San Francisco & Sui Sin Far’s Mrs. Spring Fragrance, Part Two: Asian Art Museum

img_0979Asian Art Museum 
As I detailed in Part One, I used my time in San Francisco to think about teaching Sui Sin Far. Beyond Chinatown, I also took a trip to the Asian Art Museum. The museum is not focused on an American context for Asian art but rather has artifacts from antiquity through to our contemporary times divided into the following galleries: the Persian World and West Asia, Southeast Asia, The Himalayas and the Tibetan Buddhist World, China, Korea, and Japan. I want to discuss how I might use my experience for my class but also will start with a plug for the museum in general. The Asian Art Museum was by no means empty on a Tuesday afternoon, but it was quiet enough that I got to spend a long time browsing around the museum pieces and sinking into my own thoughts. I love museums that are big enough to explore but small enough to feel manageable in one outing. And as a bonus for the bookish among us, the Asian Art Museum was the first home of the San Francisco public library, which you can note by the inscriptions on the building. Even though my project was to think about Sui Sin Far, I also focused my attention on many other exhibits in the museum. Some of my favorite pieces from those galleries were the stone Buddhas and other gods in the South Asia gallery and this rhino (don’t miss the secret message inside).*

Mrs. Spring Fragrance 
In Part One, I explored Sui Sin Far’s texts through the images of Chinatown. I think the same could be done with materials from the Asian Art Museum, which, if you can’t visit, has a large collection of educational materials available on their website. Instead of repeating the process of describing close readings, I want to highlight how the museum helped me think about the material culture presented by Sui Sin Far in Mrs. Spring Fragrance. There are a lot of specific items that Far or her characters mention that I did not consider in much detail before walking through the Asian Art Museum. Below I will detail a few moments from Mrs. Spring Fragrance and draw some parallels to my experiences in the museum.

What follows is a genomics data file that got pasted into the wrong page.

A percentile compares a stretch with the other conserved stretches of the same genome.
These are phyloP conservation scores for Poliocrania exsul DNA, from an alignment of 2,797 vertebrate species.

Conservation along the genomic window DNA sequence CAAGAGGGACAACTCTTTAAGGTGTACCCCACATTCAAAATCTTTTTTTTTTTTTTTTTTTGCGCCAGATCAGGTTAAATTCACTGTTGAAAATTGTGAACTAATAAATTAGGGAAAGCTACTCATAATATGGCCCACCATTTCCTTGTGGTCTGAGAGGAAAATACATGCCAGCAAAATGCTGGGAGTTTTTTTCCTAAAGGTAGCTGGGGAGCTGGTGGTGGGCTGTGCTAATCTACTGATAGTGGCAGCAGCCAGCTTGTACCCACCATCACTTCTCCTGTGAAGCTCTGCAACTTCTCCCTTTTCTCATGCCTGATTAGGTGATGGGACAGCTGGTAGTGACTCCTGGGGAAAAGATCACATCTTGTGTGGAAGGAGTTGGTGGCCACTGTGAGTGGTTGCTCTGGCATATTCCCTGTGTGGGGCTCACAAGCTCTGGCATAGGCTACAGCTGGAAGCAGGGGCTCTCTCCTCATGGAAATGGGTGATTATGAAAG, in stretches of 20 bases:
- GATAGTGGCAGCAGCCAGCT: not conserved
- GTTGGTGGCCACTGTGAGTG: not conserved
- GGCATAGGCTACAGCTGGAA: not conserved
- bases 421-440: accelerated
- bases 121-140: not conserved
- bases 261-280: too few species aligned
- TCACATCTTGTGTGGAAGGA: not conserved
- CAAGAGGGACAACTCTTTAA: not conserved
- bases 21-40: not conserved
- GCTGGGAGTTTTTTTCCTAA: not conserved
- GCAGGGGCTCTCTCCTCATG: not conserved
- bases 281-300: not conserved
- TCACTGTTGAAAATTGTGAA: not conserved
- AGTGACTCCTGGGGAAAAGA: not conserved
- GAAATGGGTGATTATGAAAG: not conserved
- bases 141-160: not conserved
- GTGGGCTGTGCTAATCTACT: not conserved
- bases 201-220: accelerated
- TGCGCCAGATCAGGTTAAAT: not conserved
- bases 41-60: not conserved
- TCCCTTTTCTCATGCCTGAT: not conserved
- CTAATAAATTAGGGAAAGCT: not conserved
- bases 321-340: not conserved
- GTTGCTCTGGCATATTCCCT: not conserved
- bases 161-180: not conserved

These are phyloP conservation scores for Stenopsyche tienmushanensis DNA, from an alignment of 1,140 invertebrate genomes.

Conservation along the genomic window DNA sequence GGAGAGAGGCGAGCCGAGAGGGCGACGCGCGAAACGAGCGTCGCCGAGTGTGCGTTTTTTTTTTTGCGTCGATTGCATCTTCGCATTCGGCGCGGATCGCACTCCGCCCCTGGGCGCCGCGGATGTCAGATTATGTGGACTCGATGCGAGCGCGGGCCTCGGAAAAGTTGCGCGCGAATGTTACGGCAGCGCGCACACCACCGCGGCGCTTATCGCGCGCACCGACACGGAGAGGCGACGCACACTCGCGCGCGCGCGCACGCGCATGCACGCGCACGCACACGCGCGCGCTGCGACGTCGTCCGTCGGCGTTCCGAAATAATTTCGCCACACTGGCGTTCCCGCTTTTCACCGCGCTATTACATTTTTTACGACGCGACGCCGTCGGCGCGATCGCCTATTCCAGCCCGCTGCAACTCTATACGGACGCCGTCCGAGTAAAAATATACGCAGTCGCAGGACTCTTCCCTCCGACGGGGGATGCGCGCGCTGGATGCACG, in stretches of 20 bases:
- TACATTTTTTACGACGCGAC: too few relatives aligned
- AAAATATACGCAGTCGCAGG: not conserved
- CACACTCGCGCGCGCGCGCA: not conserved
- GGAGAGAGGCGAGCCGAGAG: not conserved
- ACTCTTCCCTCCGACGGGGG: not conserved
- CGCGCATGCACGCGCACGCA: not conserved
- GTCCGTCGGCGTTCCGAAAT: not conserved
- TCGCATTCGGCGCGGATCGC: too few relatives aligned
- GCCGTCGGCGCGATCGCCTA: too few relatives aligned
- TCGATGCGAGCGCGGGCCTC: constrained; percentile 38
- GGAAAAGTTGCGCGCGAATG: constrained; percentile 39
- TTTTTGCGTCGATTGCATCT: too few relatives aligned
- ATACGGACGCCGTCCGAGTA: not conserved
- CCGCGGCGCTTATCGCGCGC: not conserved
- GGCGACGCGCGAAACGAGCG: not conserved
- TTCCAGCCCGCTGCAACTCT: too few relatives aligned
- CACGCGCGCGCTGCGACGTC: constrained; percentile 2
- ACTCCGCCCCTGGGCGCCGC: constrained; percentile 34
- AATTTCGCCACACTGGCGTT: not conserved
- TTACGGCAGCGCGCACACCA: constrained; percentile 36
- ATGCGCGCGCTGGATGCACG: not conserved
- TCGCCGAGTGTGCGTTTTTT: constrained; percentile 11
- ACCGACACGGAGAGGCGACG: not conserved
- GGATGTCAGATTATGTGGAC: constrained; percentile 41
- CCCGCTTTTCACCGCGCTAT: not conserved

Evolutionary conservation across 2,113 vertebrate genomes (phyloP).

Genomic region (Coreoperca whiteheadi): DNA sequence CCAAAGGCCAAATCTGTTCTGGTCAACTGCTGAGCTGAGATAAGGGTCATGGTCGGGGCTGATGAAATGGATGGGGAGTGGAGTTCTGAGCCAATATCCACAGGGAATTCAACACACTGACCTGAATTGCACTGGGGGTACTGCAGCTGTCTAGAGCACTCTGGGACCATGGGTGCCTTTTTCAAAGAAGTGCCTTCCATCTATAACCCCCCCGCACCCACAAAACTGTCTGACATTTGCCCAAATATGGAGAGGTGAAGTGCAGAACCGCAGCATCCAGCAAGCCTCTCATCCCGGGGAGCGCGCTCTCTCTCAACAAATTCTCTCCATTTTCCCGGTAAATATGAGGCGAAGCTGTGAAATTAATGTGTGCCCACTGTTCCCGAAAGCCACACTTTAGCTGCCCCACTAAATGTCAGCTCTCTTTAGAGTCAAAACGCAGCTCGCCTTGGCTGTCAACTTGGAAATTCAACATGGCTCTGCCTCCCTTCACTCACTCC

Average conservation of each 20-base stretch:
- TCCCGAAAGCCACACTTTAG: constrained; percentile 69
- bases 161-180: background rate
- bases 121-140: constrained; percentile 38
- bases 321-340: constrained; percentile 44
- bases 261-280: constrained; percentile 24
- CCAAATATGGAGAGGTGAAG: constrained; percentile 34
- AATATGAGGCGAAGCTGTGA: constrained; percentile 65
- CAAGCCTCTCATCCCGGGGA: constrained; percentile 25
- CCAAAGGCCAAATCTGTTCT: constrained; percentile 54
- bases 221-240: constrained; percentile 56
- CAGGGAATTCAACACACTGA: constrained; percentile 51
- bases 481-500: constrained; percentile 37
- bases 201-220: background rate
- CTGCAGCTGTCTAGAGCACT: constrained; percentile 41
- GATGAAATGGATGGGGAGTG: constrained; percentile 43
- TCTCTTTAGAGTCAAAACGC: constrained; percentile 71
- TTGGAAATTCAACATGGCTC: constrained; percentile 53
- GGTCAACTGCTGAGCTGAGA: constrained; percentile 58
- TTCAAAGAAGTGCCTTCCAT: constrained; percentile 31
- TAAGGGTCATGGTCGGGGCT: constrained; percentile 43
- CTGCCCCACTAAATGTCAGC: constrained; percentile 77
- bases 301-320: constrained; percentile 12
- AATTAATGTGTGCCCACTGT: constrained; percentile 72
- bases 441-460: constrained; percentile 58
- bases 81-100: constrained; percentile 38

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statue in the Chinese Jade Treasury gallery

The first example I pulled from the text is the jade pendant that Mr. Spring Fragrance purchases for Mrs. Spring Fragrance in the titular story. Mr. Spring Fragrance bought the pendant, which “Mrs. Spring Fragrance had particularly admired the last time she was down town,” to give her for their anniversary. He did this to please his wife, who had pointed it out, and he, perhaps, made the purchase because Jade is Mrs. Spring Fragrance’s first name. In the museum’s collection, there are many jade objects, and they have a short video explaining a bit about the history of jade in China and the methods for crafting pieces with  jade.

Since the video is only three minutes long, it would be easy to show in the classroom during a discussion of Mrs. Spring Fragrance. I would ask students to pick out quotes or examples of information about jade that help them understand the story or the character. For example, a few quotes that stand out to me:

  • “Jade is too hard to be carved.”
  • “Gold is valuable but jade is invaluable.”
  • “Confucious noted, ‘The wise have likened jade to virtue.'”

If my students came up with similar quotes, I would use each sentence to investigate our understanding of Mrs. Spring Fragrance as “Jade”:

  • Is Mrs. Spring Fragrance “hard” in that she is inflexible?
  • How is Mrs. Spring Fragrance valued by the other characters in the story?
  • What role does virtue play in the story? Does the story suggest that virtue might be thought of differently in American and Chinese cultures?

Each of the above points corresponds to one of the previous quotes from the video. Asking students to analyze Mrs. Spring Fragrance in this way will help them pull more content from the video and think more critically about Mrs. Spring Fragrance’s character.

Another series of objects that I was struck by in the collections were the various pieces of clothing. The coat below is a women’s coat from approximately 1900-1950. The placard explaining the coat notes that it is similar to coats that would have been worn in the daytime during the mid-nineteenth through mid-twentieth centuries. The coat also illustrates scenes from Dream of the Red Chamber, which I will come back to in a minute.

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In terms of the story collection, the importance of clothing is highlighted by more than one character across the collection. Mrs. Spring Fragrance mentions that the first time her husband asked her to wear Western style dress she felt as if she never would, but then he “brought home a gown fit for a fairy” and her mind was changed. In the story, “The Wisdom of the New” the tension between Western and Chinese modes of dress is also present. In this story, however, appearance plays an important role in the strain between husband and wife to much more tragic results.